ValueToken()
BlockEntryToken()
AnchorToken(value=u'A')
TagToken(value=(u'!!', u'int'))
ScalarToken(plain=False, style="'", value=u'5')
BlockEntryToken()
AliasToken(value=u'A')

BlockEndToken()

DocumentEndToken()

StreamEndToken()

Events

Events are used by the low-level Parser and Emitter interfaces, which are similar to the SAX API. While the Parser parses a YAML stream and produces a sequence of events, the Emitter accepts a sequence of events and emits a YAML stream.

The following events are defined:

StreamStartEvent(encoding, start_mark, end_mark)
StreamEndEvent(start_mark, end_mark)
DocumentStartEvent(explicit, version, tags, start_mark, end_mark)
DocumentEndEvent(start_mark, end_mark)
SequenceStartEvent(anchor, tag, implicit, flow_style, start_mark, end_mark)
SequenceEndEvent(start_mark, end_mark)
MappingStartEvent(anchor, tag, implicit, flow_style, start_mark, end_mark)
MappingEndEvent(start_mark, end_mark)
AliasEvent(anchor, start_mark, end_mark)
ScalarEvent(anchor, tag, implicit, value, style, start_mark, end_mark)

The flow_style flag indicates if a collection is block or flow. The possible values are None, True, False. The style flag of a scalar event indicates the style of the scalar. Possible values are None, '', '\'', '"', '|', '>'. The implicit flag of a collection start event indicates if the tag may be omitted when the collection is emitted. The implicit flag of a scalar event is a pair of boolean values that indicate if the tag may be omitted when the scalar is emitted in a plain and non-plain style correspondingly.

Example:

>>> document = """
... scalar: &A !!int '5'
... alias: *A
... sequence: [1, 2, 3]
... mapping: [1: one, 2: two, 3: three]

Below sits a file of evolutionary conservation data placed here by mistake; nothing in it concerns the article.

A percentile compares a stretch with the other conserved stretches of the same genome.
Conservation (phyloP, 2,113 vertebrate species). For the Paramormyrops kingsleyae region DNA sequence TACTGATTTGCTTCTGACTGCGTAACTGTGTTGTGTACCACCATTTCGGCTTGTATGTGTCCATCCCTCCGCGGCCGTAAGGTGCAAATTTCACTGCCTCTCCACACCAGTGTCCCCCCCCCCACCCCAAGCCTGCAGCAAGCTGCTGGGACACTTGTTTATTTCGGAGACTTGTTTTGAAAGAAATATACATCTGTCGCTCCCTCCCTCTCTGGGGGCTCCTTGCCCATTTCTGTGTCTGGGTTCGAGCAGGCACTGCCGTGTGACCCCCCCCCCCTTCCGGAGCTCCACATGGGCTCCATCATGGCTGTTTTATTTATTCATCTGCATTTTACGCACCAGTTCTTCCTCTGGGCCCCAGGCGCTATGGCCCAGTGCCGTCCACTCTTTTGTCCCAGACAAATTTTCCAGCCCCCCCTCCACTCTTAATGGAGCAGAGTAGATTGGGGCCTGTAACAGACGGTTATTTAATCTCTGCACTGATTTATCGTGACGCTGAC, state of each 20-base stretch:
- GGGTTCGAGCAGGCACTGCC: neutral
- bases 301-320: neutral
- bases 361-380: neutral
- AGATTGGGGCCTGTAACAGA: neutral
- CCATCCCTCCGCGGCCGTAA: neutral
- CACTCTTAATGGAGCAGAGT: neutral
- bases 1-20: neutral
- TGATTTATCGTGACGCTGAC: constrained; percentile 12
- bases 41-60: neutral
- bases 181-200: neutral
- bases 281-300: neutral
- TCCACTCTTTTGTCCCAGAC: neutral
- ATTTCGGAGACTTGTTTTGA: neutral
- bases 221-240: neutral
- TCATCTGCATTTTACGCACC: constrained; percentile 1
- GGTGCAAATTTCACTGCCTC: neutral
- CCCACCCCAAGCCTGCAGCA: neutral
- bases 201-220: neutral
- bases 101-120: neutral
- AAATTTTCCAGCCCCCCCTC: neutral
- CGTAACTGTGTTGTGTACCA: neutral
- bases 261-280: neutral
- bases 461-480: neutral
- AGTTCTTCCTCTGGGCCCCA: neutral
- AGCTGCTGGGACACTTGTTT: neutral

... """

>>> for event in yaml.parse(document):
...     print event

StreamStartEvent()

DocumentStartEvent()

MappingStartEvent(anchor=None, tag=None, implicit=True)

ScalarEvent(anchor=None, tag=None, implicit=(True, False), value=u'scalar')
ScalarEvent(anchor=u'A', tag=u'tag:yaml.org,2002:int', implicit=(False, False), value=u'5')

ScalarEvent(anchor=None, tag=None, implicit=(True, False), value=u'alias')
AliasEvent(anchor=u'A')

ScalarEvent(anchor=None, tag=None, implicit=(True, False), value=u'sequence')
SequenceStartEvent(anchor=None, tag=None, implicit=True)
ScalarEvent(anchor=None, tag=None, implicit=(True, False), value=u'1')
ScalarEvent(anchor=None, tag=None, implicit=(True, False), value=u'2')
ScalarEvent(anchor=None, tag=None, implicit=(True, False), value=u'3')
SequenceEndEvent()

ScalarEvent(anchor=None, tag=None, implicit=(True, False), value=u'mapping')
MappingStartEvent(anchor=None, tag=None, implicit=True)
ScalarEvent(anchor=None, tag=None, implicit=(True, False), value=u'1')
ScalarEvent(anchor=None, tag=None, implicit=(True, False), value=u'one')